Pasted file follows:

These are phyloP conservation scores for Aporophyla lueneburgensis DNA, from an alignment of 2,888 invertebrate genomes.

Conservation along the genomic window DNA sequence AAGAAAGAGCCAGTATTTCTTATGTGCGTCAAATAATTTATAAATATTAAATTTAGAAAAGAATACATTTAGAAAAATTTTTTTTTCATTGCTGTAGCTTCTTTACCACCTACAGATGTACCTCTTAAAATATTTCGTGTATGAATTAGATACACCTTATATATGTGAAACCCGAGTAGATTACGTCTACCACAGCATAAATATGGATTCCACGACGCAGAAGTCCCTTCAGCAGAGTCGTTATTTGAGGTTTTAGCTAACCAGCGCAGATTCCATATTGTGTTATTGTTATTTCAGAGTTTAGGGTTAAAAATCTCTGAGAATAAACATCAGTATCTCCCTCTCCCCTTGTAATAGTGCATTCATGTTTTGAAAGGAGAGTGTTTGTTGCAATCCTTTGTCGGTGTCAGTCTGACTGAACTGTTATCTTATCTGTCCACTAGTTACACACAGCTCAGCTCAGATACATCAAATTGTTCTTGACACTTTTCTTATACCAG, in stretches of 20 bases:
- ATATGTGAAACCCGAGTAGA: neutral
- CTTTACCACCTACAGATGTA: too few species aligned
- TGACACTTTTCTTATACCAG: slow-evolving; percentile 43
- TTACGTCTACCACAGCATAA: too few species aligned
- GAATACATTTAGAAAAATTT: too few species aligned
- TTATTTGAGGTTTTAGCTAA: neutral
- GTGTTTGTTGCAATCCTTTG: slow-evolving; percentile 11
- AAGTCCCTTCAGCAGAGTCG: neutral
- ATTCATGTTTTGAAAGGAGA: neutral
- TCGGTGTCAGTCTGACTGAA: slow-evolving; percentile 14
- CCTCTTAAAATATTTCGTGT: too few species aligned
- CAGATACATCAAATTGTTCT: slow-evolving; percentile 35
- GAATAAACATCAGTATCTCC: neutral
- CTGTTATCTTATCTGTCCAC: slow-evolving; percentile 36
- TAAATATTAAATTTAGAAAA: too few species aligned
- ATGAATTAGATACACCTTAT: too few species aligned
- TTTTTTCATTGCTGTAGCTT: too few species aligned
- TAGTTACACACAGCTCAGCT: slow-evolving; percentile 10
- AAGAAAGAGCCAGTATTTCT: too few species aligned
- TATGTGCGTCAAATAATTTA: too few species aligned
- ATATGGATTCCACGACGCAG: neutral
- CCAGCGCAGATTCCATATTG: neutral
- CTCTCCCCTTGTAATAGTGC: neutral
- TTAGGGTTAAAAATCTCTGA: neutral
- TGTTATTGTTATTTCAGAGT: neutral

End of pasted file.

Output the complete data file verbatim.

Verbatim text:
These are phyloP conservation scores for Aporophyla lueneburgensis DNA, from an alignment of 2,888 invertebrate genomes.

Conservation along the genomic window DNA sequence AAGAAAGAGCCAGTATTTCTTATGTGCGTCAAATAATTTATAAATATTAAATTTAGAAAAGAATACATTTAGAAAAATTTTTTTTTCATTGCTGTAGCTTCTTTACCACCTACAGATGTACCTCTTAAAATATTTCGTGTATGAATTAGATACACCTTATATATGTGAAACCCGAGTAGATTACGTCTACCACAGCATAAATATGGATTCCACGACGCAGAAGTCCCTTCAGCAGAGTCGTTATTTGAGGTTTTAGCTAACCAGCGCAGATTCCATATTGTGTTATTGTTATTTCAGAGTTTAGGGTTAAAAATCTCTGAGAATAAACATCAGTATCTCCCTCTCCCCTTGTAATAGTGCATTCATGTTTTGAAAGGAGAGTGTTTGTTGCAATCCTTTGTCGGTGTCAGTCTGACTGAACTGTTATCTTATCTGTCCACTAGTTACACACAGCTCAGCTCAGATACATCAAATTGTTCTTGACACTTTTCTTATACCAG, in stretches of 20 bases:
- ATATGTGAAACCCGAGTAGA: neutral
- CTTTACCACCTACAGATGTA: too few species aligned
- TGACACTTTTCTTATACCAG: slow-evolving; percentile 43
- TTACGTCTACCACAGCATAA: too few species aligned
- GAATACATTTAGAAAAATTT: too few species aligned
- TTATTTGAGGTTTTAGCTAA: neutral
- GTGTTTGTTGCAATCCTTTG: slow-evolving; percentile 11
- AAGTCCCTTCAGCAGAGTCG: neutral
- ATTCATGTTTTGAAAGGAGA: neutral
- TCGGTGTCAGTCTGACTGAA: slow-evolving; percentile 14
- CCTCTTAAAATATTTCGTGT: too few species aligned
- CAGATACATCAAATTGTTCT: slow-evolving; percentile 35
- GAATAAACATCAGTATCTCC: neutral
- CTGTTATCTTATCTGTCCAC: slow-evolving; percentile 36
- TAAATATTAAATTTAGAAAA: too few species aligned
- ATGAATTAGATACACCTTAT: too few species aligned
- TTTTTTCATTGCTGTAGCTT: too few species aligned
- TAGTTACACACAGCTCAGCT: slow-evolving; percentile 10
- AAGAAAGAGCCAGTATTTCT: too few species aligned
- TATGTGCGTCAAATAATTTA: too few species aligned
- ATATGGATTCCACGACGCAG: neutral
- CCAGCGCAGATTCCATATTG: neutral
- CTCTCCCCTTGTAATAGTGC: neutral
- TTAGGGTTAAAAATCTCTGA: neutral
- TGTTATTGTTATTTCAGAGT: neutral